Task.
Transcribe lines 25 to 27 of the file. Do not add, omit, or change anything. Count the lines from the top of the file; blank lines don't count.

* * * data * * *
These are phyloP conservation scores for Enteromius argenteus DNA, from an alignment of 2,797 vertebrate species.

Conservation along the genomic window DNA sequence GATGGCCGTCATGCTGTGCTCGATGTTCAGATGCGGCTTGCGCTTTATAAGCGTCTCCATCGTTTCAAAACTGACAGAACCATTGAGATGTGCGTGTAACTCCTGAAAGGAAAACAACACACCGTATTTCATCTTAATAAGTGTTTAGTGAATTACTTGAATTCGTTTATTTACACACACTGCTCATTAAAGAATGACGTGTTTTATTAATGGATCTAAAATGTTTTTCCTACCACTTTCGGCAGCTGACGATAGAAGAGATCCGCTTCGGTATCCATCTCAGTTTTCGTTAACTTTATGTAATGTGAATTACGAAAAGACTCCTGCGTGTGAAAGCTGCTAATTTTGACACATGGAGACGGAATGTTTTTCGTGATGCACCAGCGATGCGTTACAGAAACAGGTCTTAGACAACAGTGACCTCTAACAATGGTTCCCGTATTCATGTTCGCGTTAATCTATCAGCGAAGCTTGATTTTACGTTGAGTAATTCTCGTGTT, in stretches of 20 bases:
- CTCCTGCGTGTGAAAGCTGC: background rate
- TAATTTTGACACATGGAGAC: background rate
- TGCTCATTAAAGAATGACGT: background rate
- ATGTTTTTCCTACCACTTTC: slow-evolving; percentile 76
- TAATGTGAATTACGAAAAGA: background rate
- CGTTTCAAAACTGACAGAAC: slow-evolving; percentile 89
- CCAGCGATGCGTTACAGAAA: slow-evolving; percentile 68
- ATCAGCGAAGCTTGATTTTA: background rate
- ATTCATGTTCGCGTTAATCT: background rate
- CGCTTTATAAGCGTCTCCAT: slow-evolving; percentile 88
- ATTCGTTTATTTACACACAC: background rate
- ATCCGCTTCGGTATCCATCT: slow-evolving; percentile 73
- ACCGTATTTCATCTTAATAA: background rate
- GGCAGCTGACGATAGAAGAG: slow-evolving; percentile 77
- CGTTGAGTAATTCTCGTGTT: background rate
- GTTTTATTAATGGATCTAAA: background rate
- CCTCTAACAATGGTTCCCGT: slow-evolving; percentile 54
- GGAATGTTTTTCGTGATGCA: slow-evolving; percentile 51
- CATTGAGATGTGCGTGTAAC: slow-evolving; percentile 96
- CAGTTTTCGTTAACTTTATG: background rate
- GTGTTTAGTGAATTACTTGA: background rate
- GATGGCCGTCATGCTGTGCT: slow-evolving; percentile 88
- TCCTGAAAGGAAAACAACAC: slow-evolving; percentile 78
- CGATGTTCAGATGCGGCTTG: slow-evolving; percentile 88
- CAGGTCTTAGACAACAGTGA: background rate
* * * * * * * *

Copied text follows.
- TCCTGAAAGGAAAACAACAC: slow-evolving; percentile 78
- CGATGTTCAGATGCGGCTTG: slow-evolving; percentile 88
- CAGGTCTTAGACAACAGTGA: background rate